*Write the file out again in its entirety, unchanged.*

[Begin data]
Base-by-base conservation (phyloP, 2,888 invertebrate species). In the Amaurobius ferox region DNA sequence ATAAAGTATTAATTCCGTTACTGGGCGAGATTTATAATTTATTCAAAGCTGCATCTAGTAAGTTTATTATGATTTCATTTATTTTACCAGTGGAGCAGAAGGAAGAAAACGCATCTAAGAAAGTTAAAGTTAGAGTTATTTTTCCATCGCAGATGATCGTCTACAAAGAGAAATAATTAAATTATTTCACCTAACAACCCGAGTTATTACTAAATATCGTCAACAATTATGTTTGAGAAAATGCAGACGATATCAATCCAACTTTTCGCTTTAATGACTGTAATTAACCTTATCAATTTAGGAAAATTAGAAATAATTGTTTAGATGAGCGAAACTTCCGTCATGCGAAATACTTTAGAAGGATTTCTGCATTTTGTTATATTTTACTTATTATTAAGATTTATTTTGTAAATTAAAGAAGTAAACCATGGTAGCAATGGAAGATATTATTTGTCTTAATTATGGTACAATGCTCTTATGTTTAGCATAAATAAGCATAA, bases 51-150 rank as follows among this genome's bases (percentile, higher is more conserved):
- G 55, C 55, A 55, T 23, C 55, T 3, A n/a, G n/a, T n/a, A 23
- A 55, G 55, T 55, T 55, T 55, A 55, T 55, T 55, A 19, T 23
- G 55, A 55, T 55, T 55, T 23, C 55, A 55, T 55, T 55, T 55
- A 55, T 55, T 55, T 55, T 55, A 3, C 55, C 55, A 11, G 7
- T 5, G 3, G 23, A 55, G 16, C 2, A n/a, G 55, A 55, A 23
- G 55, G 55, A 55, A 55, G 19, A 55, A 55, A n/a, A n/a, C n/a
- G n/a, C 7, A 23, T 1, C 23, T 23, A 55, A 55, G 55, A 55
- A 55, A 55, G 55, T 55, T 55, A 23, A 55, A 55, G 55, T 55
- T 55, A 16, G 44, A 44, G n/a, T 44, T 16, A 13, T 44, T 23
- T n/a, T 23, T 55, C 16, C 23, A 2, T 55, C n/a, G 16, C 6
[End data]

Base-by-base conservation (phyloP, 2,888 invertebrate species). In the Amaurobius ferox region DNA sequence ATAAAGTATTAATTCCGTTACTGGGCGAGATTTATAATTTATTCAAAGCTGCATCTAGTAAGTTTATTATGATTTCATTTATTTTACCAGTGGAGCAGAAGGAAGAAAACGCATCTAAGAAAGTTAAAGTTAGAGTTATTTTTCCATCGCAGATGATCGTCTACAAAGAGAAATAATTAAATTATTTCACCTAACAACCCGAGTTATTACTAAATATCGTCAACAATTATGTTTGAGAAAATGCAGACGATATCAATCCAACTTTTCGCTTTAATGACTGTAATTAACCTTATCAATTTAGGAAAATTAGAAATAATTGTTTAGATGAGCGAAACTTCCGTCATGCGAAATACTTTAGAAGGATTTCTGCATTTTGTTATATTTTACTTATTATTAAGATTTATTTTGTAAATTAAAGAAGTAAACCATGGTAGCAATGGAAGATATTATTTGTCTTAATTATGGTACAATGCTCTTATGTTTAGCATAAATAAGCATAA, bases 51-150 rank as follows among this genome's bases (percentile, higher is more conserved):
- G 55, C 55, A 55, T 23, C 55, T 3, A n/a, G n/a, T n/a, A 23
- A 55, G 55, T 55, T 55, T 55, A 55, T 55, T 55, A 19, T 23
- G 55, A 55, T 55, T 55, T 23, C 55, A 55, T 55, T 55, T 55
- A 55, T 55, T 55, T 55, T 55, A 3, C 55, C 55, A 11, G 7
- T 5, G 3, G 23, A 55, G 16, C 2, A n/a, G 55, A 55, A 23
- G 55, G 55, A 55, A 55, G 19, A 55, A 55, A n/a, A n/a, C n/a
- G n/a, C 7, A 23, T 1, C 23, T 23, A 55, A 55, G 55, A 55
- A 55, A 55, G 55, T 55, T 55, A 23, A 55, A 55, G 55, T 55
- T 55, A 16, G 44, A 44, G n/a, T 44, T 16, A 13, T 44, T 23
- T n/a, T 23, T 55, C 16, C 23, A 2, T 55, C n/a, G 16, C 6